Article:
Filip Granek is the CEO of XTPL.
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The challenge in additive manufacturing for modern microelectronics is printing ultra-thin and highly conductive interconnects. The Polish company XTPL has developed an ultra-precise deposition technology that tackles this. CEO Filip Granek explains the technology. He’ll also give a talk during the Bits&Chips Sysarch webinar on 13 October.
Additive manufacturing is an indispensable tool for prototyping and fabricating next-generation microelectronic devices. The printed structures on devices like 3D ICs, displays, sensors, antennas and biomedical devices should possess excellent electrical conductivity and complete adhesion to the substrate, including non-planar substrates and different materials.
In this area, however, commonly used additive manufacturing technologies like inkjet printing and aerosol jet printing have their limitations. Inkjet has a low printing resolution and the printed structures are thin even after multiple passes. It also has limited use on 3D substrates. Aerosol jet resolution goes down to 10 µm after a single pass, but multiple passes are needed for a high height-to-width aspect ratio. Furthermore, the line density is limited due to satellite droplets – as jet technology sprays the ink on the substrate, droplets are falling around the intended path, resulting in irregular printed structures, with the risk of short circuits. Neither inkjet nor aerosol jet allows depositing conductive traces directly on vertical slopes.
With its ultra-precise deposition (UPD) technology, XTPL offers a versatile alternative approach to printing micrometric conductive and non-conductive structures on various rigid and flexible substrates. UPD allows maskless deposition of highly-concentrated silver, copper and gold pastes, up to 85 weight percent of solid content. The printed feature size can be as small as 1 micrometer and the maximum electrical conductivity obtained in this range is around 45 percent of the bulk material.
The key parameters for controlling the UPD printing process are the internal opening of the nozzle, the process pressure and the printing speed. These three parameters determine the mass flow or the amount of material deposited on the substrate per unit area, which impacts the printed structures’ width and height. Another parameter to control the process is the time delay between turning on the pressure and the movement of the nozzle. This delay impacts the homogeneity and continuity of the printed structures. Finally, the distance between the nozzle opening and the substrate has to be precisely controlled.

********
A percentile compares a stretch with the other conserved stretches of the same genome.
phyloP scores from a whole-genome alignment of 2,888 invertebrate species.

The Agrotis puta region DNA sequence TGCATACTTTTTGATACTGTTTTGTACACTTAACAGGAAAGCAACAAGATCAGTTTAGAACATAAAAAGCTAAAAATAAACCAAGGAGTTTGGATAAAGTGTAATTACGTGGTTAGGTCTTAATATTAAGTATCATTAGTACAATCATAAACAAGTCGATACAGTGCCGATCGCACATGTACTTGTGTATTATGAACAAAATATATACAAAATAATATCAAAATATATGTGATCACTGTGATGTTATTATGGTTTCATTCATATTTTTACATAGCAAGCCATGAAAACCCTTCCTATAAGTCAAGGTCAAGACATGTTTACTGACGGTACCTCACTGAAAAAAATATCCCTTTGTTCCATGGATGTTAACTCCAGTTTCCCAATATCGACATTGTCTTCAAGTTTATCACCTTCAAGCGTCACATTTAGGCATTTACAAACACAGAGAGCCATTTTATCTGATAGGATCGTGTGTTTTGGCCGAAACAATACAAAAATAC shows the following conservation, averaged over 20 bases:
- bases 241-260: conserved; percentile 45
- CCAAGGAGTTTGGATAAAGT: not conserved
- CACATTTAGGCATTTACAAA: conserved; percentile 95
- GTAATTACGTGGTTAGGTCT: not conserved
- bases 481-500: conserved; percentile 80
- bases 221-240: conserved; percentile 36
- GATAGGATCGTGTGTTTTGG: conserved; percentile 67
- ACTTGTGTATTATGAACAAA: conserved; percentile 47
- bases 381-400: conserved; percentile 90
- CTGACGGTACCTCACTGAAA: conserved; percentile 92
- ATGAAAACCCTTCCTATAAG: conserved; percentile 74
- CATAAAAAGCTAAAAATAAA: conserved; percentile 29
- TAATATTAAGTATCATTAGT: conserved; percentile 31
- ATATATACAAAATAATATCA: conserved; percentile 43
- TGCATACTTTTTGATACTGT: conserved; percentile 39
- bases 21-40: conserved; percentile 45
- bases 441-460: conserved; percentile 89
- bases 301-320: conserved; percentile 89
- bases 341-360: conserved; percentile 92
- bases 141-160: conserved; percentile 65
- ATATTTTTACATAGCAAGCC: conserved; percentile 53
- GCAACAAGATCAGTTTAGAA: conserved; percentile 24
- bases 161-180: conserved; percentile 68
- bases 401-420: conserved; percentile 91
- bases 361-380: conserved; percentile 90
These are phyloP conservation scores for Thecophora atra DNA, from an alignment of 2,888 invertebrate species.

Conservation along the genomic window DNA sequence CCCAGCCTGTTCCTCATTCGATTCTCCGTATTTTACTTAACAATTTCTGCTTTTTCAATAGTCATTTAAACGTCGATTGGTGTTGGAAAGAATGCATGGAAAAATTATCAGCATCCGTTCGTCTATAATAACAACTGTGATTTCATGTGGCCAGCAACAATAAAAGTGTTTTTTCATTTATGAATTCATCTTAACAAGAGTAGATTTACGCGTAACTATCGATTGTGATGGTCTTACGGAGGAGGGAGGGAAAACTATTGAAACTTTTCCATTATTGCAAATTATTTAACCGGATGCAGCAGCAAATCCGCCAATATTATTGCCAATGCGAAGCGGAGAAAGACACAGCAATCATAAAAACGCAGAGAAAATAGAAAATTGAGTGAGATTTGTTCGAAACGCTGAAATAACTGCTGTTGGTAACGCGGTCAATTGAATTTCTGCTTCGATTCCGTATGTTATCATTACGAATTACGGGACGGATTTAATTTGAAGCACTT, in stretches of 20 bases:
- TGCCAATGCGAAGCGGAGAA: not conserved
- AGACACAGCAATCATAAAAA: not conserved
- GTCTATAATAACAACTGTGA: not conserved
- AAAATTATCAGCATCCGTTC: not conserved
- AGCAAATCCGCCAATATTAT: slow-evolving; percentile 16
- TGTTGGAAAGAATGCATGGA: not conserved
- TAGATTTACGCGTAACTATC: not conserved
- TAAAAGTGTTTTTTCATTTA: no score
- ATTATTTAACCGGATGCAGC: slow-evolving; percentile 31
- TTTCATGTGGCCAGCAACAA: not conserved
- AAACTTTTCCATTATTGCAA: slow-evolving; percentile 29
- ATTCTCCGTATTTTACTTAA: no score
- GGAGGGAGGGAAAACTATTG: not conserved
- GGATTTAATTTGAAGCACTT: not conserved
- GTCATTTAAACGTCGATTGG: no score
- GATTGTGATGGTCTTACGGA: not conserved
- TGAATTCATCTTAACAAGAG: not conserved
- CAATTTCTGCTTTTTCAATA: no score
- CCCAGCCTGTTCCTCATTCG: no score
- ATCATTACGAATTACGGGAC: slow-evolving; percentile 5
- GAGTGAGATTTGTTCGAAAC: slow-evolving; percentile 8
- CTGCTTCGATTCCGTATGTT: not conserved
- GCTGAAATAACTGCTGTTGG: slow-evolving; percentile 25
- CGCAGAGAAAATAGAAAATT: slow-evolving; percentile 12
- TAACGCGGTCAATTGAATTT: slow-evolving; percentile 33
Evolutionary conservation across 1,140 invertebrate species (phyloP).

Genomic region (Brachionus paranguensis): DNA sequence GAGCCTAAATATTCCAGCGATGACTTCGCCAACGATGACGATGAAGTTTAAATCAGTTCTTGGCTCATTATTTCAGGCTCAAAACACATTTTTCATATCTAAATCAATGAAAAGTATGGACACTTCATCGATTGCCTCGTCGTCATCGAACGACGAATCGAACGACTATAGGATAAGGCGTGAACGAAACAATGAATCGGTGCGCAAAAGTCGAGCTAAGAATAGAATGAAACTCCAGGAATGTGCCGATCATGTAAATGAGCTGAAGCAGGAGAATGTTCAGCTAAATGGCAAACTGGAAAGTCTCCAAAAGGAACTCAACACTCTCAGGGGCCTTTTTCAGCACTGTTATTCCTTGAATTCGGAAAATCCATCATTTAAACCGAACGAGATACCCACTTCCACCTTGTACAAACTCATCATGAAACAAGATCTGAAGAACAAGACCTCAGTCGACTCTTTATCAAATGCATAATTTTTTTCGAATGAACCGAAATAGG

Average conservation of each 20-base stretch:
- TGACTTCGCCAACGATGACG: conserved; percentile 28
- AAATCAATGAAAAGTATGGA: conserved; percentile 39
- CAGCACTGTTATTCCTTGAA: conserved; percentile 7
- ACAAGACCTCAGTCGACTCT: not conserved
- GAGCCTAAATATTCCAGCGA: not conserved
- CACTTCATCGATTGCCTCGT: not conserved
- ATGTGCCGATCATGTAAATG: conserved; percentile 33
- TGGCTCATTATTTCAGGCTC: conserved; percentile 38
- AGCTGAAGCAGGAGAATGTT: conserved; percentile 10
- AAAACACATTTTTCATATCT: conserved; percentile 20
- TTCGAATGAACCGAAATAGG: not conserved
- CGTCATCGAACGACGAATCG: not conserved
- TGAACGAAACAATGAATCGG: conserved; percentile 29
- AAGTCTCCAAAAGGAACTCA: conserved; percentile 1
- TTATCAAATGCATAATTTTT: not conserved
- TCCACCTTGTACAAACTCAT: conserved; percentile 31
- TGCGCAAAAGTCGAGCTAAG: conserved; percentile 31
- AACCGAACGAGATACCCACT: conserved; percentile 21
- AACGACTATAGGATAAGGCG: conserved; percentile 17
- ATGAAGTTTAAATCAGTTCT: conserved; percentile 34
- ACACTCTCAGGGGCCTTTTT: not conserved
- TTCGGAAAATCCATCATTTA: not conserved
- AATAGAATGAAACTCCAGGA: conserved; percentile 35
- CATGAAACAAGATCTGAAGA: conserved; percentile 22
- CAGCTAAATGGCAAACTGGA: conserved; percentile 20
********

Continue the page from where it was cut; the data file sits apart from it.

The UPD structures as small as 1 micron remain uniform regardless of the wetting properties of the substrate. Therefore, it’s possible to print on materials such as oxides, nitrides, metals, glass and foils as well as on junctions of metal, semiconductors and insulators.
Microstrip antennas on large surfaces such as stickers (microstrip patch antennas) don’t meet the needs of today’s communication systems. For example, a microstrip antenna for FM radio at 100 MHz must be about 1 meter long. For AM radio at 1,000 kHz, the patch must be a soccer field in size. Rather impractical.
The commonly used additive manufacturing technologies have their issues when it comes to high-frequency applications. Aerosol jet printing, for example, is limited to a 20-µm gap size because of the overspray. Moreover, the satellite droplets around the printed signal line will produce radiation on the substrate. Other common problems are the high roughness of deposited structures, limiting the transmission frequency, and low adhesion to the substrate. UPD deals with these issues: it prints smooth silver lines and has very high adhesion to a wide range of substrates like glass, silicon and flexible foils.
Its features make UPD well suited for high-frequency applications, giving it competitive advantages over other additive manufacturing technologies. The high surface smoothness, the constant line width and the constant line space limit high-frequency signal losses. The resulting printed structures are tailored for signals above 300 GHz; for interconnections above 330 GHz, we believe UPD is the only option.
UPD also allows depositing 3D interconnections for advanced packaging. This includes hybrid electronics that combine printed electronics and silicon technologies. Its capability to print on steps satisfies the requirements for the fabrication of interconnects in microelectronic devices like micro-LED arrays.
Another capability is printing microdots for electrical contacts. UPD produces a smooth, lens-like shape, which helps to deposit additional layers. Such a shape is very different from microdots obtained using lithography, which generally have a rectangular shape.
We’ve also demonstrated UPD for printing arrays of source-drain structures for printed flat panel displays. The technology’s critical features here are the line width and the ability to reduce the interline distance to single micrometers. Moreover, the shape to be printed can be defined arbitrarily, which supports lean manufacturing.
Recently, a Taiwanese semicon equipment builder integrated UPD into an industrial machine. This marks a step toward the next phase of industrializing our technology in production lines for future generations of electronics.
Filip Granek will be presenting at the Bits&Chips Sysarch webinar on 13 October. This is a condensed version of an article that was published in Nature Scientific Reports.